Cats are the second most popular pet in the United States, which means millions of American households have one or more felines. The popularity of cats is booming. While that’s great for pets and their people, it means the number of those discovering they suffer from a cat allergy is also on the rise.
Did you know that 10% of Americans have general pet allergies? Did you know that cat allergies occur about twice as often as dog allergies? If you’re a cat owner or hope to become one soon, you don’t have to feel discouraged.
While there are no true hypoallergenic cats, some cats cause fewer allergies than others. Choosing one of these so-called hypoallergenic cats may reduce your allergic reaction. If you already have a feline friend, allergy treatments are available that provide long-lasting relief from cat allergy symptoms.
Cat allergy symptoms and causes
Your immune system is designed to keep you safe from harmful bacteria, viruses, and microbes. But in some people, it becomes overactive and recognizes harmless microbes as dangerous ones. When you have a cat allergy, your body overreacts to cat dander and saliva.
Common symptoms of cat allergies include:
Swelling and itching
Cat allergies can affect the nose and eye membranes resulting in eye inflammation or a stuffy nose.
If you have a cat allergy, you may experience a rash on the neck, upper chest, or face. Your skin may look red and feel itchy. Symptoms can also appear on your hands and feet.
One of the most common symptoms of a cat allergy is sneezing. Sneezing may occur alone or in conjunction with other cat allergy symptoms.
Wheezing and coughing
For some, a cat allergy causes tightness or shortness of breath. These symptoms can transform into an ongoing, lingering cough.
When allergies go untreated, you may experience a lack of energy or lethargy. If your fatigue becomes persistent or is accompanied by flu-like symptoms, talk to your doctor.
What causes a cat allergy?
The main cat allergy trigger is a harmless protein found in cat saliva, skin cells, and urine. Called Fel d 1, this protein is extremely small and light (even smaller than dust mites).
Its minuscule size makes it different from other allergens, as it hangs in the air longer than other particles. It’s also stickier and easily attaches to human skin, clothes, and furniture. And because cats spread Fel d 1 every time they lick their fur, it spreads quickly and effectively.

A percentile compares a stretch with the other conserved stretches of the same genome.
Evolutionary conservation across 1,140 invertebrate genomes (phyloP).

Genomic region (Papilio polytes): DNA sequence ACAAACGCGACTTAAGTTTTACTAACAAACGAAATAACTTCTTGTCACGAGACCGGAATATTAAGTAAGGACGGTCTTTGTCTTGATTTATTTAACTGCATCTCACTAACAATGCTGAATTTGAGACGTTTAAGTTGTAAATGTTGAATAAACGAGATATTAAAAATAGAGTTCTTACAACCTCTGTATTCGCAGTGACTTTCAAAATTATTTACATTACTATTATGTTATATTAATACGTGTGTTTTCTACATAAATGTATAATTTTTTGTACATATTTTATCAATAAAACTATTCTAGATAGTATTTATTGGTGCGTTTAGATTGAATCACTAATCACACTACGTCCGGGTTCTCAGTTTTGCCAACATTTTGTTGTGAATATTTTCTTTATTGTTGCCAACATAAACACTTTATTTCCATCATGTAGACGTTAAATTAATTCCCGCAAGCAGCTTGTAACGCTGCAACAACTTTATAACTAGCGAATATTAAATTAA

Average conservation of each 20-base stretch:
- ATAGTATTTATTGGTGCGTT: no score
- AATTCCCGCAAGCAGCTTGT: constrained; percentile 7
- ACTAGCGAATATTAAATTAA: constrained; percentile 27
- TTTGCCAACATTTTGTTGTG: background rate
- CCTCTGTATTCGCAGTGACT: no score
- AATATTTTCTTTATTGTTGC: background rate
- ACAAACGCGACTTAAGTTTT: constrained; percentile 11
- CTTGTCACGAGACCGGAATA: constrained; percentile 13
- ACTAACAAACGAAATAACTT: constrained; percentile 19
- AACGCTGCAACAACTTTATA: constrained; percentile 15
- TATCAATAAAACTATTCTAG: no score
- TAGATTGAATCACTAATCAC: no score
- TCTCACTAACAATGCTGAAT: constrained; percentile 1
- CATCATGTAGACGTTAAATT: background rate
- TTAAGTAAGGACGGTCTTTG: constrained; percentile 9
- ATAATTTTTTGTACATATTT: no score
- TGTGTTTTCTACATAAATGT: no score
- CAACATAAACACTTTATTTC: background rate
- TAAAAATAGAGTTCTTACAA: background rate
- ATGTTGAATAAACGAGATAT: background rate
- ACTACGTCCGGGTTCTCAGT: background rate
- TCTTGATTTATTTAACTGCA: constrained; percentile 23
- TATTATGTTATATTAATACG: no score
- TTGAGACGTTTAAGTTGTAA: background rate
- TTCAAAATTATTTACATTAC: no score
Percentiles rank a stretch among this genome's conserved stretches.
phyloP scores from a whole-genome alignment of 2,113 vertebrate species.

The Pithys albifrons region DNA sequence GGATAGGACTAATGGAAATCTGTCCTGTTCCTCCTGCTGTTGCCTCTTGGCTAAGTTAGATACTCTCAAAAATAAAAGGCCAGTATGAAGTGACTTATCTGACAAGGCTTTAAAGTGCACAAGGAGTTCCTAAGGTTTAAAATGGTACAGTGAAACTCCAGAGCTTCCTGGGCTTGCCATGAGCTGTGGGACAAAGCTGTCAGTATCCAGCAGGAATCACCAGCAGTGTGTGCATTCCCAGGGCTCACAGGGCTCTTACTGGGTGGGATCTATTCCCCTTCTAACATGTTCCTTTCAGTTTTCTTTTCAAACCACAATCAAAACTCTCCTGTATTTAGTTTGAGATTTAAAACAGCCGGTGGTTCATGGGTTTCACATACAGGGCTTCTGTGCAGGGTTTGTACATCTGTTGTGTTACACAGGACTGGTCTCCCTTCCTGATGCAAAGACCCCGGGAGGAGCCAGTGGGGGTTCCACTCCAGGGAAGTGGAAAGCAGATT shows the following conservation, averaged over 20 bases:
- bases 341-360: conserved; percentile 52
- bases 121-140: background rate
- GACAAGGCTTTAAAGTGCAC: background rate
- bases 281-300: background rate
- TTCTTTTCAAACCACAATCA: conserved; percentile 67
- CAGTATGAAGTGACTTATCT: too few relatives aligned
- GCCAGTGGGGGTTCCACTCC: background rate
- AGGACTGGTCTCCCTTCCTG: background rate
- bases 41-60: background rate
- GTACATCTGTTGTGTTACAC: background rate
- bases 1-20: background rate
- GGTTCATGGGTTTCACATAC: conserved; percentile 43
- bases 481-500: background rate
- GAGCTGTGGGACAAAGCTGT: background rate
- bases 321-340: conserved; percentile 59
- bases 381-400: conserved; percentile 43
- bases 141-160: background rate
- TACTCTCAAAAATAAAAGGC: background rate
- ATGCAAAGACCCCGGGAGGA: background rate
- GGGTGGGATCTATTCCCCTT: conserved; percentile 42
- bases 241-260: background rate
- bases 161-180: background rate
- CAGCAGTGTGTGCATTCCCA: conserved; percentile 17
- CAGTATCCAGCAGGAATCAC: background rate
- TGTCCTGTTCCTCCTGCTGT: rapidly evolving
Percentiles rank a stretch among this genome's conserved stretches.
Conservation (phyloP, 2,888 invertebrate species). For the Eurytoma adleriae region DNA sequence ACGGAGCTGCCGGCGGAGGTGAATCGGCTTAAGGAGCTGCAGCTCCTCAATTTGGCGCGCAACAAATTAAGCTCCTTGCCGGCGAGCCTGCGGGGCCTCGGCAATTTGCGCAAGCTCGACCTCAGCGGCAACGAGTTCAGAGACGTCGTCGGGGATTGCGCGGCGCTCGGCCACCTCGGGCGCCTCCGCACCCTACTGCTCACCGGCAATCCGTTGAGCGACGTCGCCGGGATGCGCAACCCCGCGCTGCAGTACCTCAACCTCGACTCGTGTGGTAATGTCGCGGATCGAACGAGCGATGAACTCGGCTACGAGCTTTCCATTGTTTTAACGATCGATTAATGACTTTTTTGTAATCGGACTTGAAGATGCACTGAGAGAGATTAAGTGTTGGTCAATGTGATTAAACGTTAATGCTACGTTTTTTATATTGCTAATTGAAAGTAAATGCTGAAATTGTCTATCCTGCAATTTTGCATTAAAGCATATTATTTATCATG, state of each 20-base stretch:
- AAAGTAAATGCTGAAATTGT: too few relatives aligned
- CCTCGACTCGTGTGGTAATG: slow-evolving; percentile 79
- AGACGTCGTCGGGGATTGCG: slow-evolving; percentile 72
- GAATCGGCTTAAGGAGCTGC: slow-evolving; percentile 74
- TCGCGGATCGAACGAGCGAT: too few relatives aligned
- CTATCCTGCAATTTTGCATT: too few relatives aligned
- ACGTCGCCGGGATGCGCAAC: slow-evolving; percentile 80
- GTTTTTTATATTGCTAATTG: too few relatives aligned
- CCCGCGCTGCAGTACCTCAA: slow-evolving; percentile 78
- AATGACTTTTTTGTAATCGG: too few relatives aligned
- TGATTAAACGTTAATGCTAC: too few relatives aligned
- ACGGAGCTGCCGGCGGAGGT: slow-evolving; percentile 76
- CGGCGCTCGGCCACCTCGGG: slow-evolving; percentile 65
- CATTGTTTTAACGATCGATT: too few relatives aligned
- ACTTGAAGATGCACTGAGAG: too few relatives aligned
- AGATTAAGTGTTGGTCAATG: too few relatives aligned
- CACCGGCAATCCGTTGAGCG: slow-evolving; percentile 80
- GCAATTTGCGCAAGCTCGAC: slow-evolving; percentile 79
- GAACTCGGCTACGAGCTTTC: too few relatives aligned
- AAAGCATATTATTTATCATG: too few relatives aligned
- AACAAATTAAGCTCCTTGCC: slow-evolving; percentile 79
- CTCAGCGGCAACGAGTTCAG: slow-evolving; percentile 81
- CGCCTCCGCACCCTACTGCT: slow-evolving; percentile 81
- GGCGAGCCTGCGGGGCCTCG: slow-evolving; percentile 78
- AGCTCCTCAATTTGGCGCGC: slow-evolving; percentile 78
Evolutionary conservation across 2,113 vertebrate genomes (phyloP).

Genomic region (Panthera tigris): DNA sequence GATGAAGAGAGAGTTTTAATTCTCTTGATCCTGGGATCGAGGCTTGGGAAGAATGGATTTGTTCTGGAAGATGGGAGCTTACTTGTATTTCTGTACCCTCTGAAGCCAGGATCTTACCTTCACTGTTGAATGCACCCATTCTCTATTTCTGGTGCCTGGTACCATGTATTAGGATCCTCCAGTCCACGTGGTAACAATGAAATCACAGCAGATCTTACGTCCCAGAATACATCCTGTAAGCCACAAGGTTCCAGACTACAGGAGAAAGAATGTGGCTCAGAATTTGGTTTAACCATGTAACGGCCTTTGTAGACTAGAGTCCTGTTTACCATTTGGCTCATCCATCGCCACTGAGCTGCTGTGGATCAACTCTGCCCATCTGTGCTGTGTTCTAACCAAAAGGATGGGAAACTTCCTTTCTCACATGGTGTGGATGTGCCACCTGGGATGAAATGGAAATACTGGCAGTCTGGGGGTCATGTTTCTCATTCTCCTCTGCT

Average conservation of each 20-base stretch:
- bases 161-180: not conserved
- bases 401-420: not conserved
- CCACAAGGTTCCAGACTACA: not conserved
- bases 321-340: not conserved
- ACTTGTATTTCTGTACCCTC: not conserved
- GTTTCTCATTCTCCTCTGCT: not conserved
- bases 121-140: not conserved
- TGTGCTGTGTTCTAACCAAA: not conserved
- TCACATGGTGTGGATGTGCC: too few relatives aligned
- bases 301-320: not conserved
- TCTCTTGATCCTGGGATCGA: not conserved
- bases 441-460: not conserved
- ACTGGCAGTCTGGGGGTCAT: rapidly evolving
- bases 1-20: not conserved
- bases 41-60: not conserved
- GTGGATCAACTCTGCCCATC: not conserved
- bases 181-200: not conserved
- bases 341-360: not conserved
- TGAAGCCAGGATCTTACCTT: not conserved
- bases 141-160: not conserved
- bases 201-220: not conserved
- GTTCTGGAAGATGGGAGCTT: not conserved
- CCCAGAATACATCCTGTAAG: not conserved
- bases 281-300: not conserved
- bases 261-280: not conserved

You should know that male cats produce more allergy-causing proteins than females, with non-neutered males releasing the most. Lower the chance of having a reaction by neutering your male cats. Kittens produce less Fel d 1 than adult cats and are not good indicators of confirming the absence of a cat allergy.
If you think you or your child has a cat allergy and want to be prepared before bringing a kitten home, order our at-home allergy testing kit. The test is easy, reliable, and can identify 40 of the most common environmental allergies, including cats. What’s more, you can get a personalized treatment plan, detailing how you can live allergy free!
Hypoallergenic cat breeds
Many owners seek hypoallergenic cats to prevent symptoms, but there are no hypoallergenic cats, just as there are no hypoallergenic dogs. Every cat has Fel d 1 in its skin, saliva, and urine. However, certain breeds produce less protein, reducing your risk of reaction.
Some of the more popular hypoallergenic cat breeds include:
Javanese cats have medium to long coats. Because they don’t have an undercoat, their hair doesn't mat, they shed less, and have fewer protein allergens.
The Balinese cat breed has long, fluffy coats, but they produce less Fel d 1 than the standard feline. They also shed less.
At first glance, this breed appears naked, but Cornish Rexes have fine hairs that cover their bodies. Though their fine hair means fewer allergens, it can lead to excess oil buildup on their skin. This breed needs regular baths to keep buildup to a minimum.
Oriental Shorthairs have very short coats. Although they require regular grooming, they do have a reduced amount of dander and, therefore, will likely cause fewer allergies.
How to find relief from your cat allergy
Choosing a hypoallergenic cat breed is a good start, but it’s not guaranteed to stop your cat allergy symptoms. To find long-term allergy relief, you need immunotherapy. Allergy immunotherapy is the only research-proven method to actually reduce allergies, not just treat your symptoms. It works by exposing your immune system to trace amounts of allergens through allergy drops. Over time, your immune system builds a tolerance and stops reacting.
At Wyndly, our allergy specialists are here to help you 24/7 with all your allergy needs. Schedule your consultation today and be one step closer to eliminating your allergies for good!
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